I defy even the most hardened hater of contemporary art not to enjoy Light Show now showing at the Hayward Gallery. It is like a theme park for adults, although, coming to think of it, I’m sure most children would love it too. It has all the colour and all the fun of the fair and it doesn’t jiggle you about, except perhaps your eyes a bit, and it doesn’t turn you upside down, well only figuratively. There are over 20 works in the exhibition; these are just a few of them. Do go and see it and take an art hating friend.
Leo Villareal’s Cylinder II does everything you want it to; the lights change in complex ways so that you are constantly seeing different patterns and combinations. As there are 19,000 of them, there is apparently no fixed sequence and no beginning or end. Satisfyingly they also reflect in the glass balustrades of the walkways turning them into artworks as well.
Ceal Floyer’s Throw is an extraordinarily simple concept but also hugely effective. A splodge of light is projected on the floor like fallen paint from a tin. If you can paint with light, it stands to reason you can spill it too.
Over recent years, neons have increasingly found their way into art galleries but too often they appear a lazy form of art and the wires detract from the overall effect, but Francoisy Morellet’s Lamentable is extraordinarily elegant. It is apparently lamentable because the segments could form a circle but are hanging instead from a single point. I suppose it would have been too immodest to call it Magnifique
I first saw Cerith Wyn Evans’ Superstructure at the De La Warr Pavilion on a freezing cold day when the fact that the pillars alternatively lit up and radiated heat was especially welcome. The only sculpture in the display that I noticed used heat, it made me wonder, as it had before, how else heat could be incorporated into artworks. I also wondered, rather prosaically perhaps, about the cost of the electricity bill.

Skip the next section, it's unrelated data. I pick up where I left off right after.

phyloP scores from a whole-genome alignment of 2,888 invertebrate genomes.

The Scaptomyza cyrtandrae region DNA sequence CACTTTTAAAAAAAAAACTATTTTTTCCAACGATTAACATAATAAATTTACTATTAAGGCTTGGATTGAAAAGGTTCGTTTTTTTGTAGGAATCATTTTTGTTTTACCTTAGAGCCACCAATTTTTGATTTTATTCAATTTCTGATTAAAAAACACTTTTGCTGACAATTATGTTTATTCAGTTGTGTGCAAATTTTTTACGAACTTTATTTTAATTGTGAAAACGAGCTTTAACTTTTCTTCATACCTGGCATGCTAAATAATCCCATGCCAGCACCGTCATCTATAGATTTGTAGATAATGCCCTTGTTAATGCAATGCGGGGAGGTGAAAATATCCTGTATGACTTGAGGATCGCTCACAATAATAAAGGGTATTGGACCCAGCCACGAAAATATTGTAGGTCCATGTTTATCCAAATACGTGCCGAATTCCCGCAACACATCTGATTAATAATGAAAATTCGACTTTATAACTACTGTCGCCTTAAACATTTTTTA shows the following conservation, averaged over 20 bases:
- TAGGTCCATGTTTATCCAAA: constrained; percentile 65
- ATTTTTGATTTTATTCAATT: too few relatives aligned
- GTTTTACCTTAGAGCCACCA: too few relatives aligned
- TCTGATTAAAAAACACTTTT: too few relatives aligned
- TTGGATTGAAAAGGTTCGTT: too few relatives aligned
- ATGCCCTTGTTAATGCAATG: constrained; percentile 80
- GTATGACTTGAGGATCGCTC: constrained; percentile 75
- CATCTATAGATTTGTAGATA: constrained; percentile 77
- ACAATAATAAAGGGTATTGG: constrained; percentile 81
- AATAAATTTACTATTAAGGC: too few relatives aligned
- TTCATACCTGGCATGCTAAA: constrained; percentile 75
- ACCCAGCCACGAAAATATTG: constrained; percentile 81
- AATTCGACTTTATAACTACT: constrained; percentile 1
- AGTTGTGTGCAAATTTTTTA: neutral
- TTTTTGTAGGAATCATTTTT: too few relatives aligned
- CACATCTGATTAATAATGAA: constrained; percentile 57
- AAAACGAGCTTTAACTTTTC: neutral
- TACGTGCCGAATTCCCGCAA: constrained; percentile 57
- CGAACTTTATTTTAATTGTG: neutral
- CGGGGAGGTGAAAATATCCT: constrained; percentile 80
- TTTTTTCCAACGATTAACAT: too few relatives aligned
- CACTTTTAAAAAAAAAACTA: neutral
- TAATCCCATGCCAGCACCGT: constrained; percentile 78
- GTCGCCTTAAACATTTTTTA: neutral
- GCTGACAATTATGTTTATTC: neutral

I mentioned that the exhibition was like a theme park and one of the effects of that, I found, was that my inner child increasingly wanted the artworks to do tricks – to move, to heat up or at least to flicker. This one, Slow Arc Inside a Cube IV by Conrad Shawcross, therefore really performed; a moving light revolving in this intricate grid casts ever-changing shadows on the walls, floor ceiling and viewers. It is apparently about the process of mapping the molecular structure of insulin by crystal radiography. You don’t need to know that to enjoy it; the changing patterns are themselves mesmerising.
Carlos Cruz-Diez has created 84 Chromosaturation installations to date; about a year ago I saw one in Paris. I didn’t realise that time the way that it could cause visual disturbances I was just struck by the colours. This time I gave it long enough and began to experience the colour in a different way and see it as more solid and somehow filling the space, like floaters in the eye – or perhaps I became aware of floaters that were there all the time. The effect was not totally pleasant but certainly interesting.
When it came to disturbed perceptions it was Olafur Eliasson’s Model for a Timeless Garden which was the clear winner. For once visitors to the exhibition were on their own to touch or not touch the artwork as they chose. No attendant could stay in the room very long. Eliasson who also created the Weather Project at Tate Modern in 2oo3, has illuminated a series of fountains with strobe lighting. The effect was to create a series of sculptures as the water was momentarily frozen in time, creating a series of different forms. It was fascinating but for me it had the effect of giving me a strange sensation in my ears. This seemed to have no rational reason – my eyes I could have understood, but why the ears? Not only contemporary but surreal.
Light Show is showing at the Hayward Gallery until 28 April 2013